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research-article

Influence of Blade Loading Profile on Wake Dynamics in High-Pressure Turbine Cascades

[+] Author and Article Information
Benjamin T. Luymes

Experimental Engines Laboratory, Institute for Aerospace Studies, University of Toronto, Toronto, Ontario, M3H 5T6
ben.luymes@mail.utoronto.ca

Qiang An

Experimental Engines Laboratory, Institute for Aerospace Studies, University of Toronto, Toronto, Ontario, M3H 5T6
qiangan@utias.utoronto.ca

Adam M. Steinberg

Experimental Engines Laboratory, Institute for Aerospace Studies, University of Toronto, Toronto, Ontario, M3H 5T6
adam.steinberg@gatech.edu

Xuefeng Zhang

Turbine Aerodynamics Laboratory, Global Research Center, General Electric, Niskayuna, New York, 12309
xue.zhang@ge.com

Thomas Vandeputte

Turbine Aerodynamics Laboratory, Global Research Center, General Electric, Niskayuna, New York, 12309
vandeput@ge.com

1Corresponding author.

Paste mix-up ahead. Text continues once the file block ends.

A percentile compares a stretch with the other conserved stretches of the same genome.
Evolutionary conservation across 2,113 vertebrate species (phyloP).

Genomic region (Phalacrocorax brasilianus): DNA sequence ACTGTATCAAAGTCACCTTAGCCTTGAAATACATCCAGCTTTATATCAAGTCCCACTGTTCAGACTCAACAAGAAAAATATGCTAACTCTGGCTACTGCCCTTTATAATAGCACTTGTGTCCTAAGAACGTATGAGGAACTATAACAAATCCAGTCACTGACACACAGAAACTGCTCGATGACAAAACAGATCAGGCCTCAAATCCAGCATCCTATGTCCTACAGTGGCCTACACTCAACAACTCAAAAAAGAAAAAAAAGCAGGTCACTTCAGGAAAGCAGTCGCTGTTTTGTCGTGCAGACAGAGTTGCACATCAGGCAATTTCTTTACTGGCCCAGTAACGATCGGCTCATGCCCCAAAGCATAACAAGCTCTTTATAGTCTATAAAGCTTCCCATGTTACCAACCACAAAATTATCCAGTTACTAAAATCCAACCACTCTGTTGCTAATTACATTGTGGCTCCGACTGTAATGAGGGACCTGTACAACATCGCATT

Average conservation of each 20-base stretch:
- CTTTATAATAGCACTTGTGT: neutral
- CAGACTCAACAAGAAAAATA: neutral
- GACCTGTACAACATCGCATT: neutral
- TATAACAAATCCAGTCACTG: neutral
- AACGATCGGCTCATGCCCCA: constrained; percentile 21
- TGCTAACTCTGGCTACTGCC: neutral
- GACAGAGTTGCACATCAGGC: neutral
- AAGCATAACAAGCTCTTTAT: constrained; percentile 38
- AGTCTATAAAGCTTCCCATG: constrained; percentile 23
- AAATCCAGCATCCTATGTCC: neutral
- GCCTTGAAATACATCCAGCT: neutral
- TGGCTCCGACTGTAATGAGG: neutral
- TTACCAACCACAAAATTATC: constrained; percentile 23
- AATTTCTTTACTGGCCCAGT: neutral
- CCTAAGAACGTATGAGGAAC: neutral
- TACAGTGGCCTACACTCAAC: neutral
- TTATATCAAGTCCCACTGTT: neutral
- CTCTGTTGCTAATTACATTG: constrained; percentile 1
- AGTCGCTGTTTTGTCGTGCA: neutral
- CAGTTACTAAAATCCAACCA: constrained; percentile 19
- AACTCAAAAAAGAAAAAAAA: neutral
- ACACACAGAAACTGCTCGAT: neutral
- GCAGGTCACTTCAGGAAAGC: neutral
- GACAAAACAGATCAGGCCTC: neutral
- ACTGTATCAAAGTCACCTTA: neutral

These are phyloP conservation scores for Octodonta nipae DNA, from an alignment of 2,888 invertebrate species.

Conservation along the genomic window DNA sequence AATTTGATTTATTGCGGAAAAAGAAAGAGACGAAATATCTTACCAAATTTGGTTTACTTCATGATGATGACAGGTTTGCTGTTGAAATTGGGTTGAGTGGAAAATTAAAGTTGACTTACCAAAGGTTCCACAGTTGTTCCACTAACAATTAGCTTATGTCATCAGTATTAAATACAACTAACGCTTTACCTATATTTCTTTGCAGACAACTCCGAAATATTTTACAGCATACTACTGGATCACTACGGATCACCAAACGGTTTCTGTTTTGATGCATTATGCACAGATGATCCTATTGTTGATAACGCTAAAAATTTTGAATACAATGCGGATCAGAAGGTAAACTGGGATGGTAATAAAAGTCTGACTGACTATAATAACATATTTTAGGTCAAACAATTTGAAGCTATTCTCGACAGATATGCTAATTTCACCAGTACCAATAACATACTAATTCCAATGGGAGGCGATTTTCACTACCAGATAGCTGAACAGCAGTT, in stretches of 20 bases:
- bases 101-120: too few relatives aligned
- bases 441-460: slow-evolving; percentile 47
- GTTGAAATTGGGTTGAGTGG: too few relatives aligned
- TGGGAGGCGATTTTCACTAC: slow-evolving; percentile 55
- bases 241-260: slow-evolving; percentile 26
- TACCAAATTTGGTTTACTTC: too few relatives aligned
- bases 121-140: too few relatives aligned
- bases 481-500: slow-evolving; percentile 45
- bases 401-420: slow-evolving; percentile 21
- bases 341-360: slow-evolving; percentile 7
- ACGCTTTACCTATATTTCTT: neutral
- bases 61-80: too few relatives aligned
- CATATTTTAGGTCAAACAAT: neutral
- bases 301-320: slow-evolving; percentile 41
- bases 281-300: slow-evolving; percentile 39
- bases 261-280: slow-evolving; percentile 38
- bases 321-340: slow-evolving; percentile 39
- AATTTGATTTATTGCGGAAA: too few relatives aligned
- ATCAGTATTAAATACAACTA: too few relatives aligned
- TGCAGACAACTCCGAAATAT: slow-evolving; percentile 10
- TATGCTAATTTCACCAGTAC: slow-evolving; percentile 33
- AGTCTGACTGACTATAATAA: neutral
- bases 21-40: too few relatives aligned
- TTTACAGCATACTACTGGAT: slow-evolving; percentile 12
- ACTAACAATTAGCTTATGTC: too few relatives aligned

ASME doi:10.1115/1.4041141 History: Received July 10, 2018; Revised July 31, 2018

Abstract

The influences of blade loading profile on wake convection and wake/wake interaction were studied in two different blade designs for high-pressure turbines (front-loaded and aft-loaded), installed in linear cascades. A high-speed moving bar apparatus replicated wake shedding, and a closed loop wind tunnel produced engine-relevant Mach numbers (Ma=0.7) and Reynolds numbers (Re = 3x10^5). The front-loaded blades had approximately 10% greater total pressure loss when operated with unsteady wake passage. Phase conditioned PIV measurements were made in the aft portion of the blade channel and downstream of the blade trailing edge. The turbulence kinetic energy (TKE) in the wake was approximately 30% higher for the front-loaded blades when the wake entered the measurement field-of-view. The pressure field in the upstream region of the front-loaded blade design is believed to induce high magnitude strain rates - leading to increased TKE production - and more aggressively turn and dilate the unmixed wake - leading to increased mixing related losses. The higher TKE for the front-loaded blades largely dissipated by the time the wake reached the end of the blade passage. The interaction of the convected wake with the wake from the blade trailing edge caused periodic vortex shedding at the second harmonic of the convected wake frequency. The higher wake TKE in the upstream portion of the blade channel for the front-loaded blades therefore is expected to be the cause of the increased total pressure loss.

Copyright (c) 2018 by ASME
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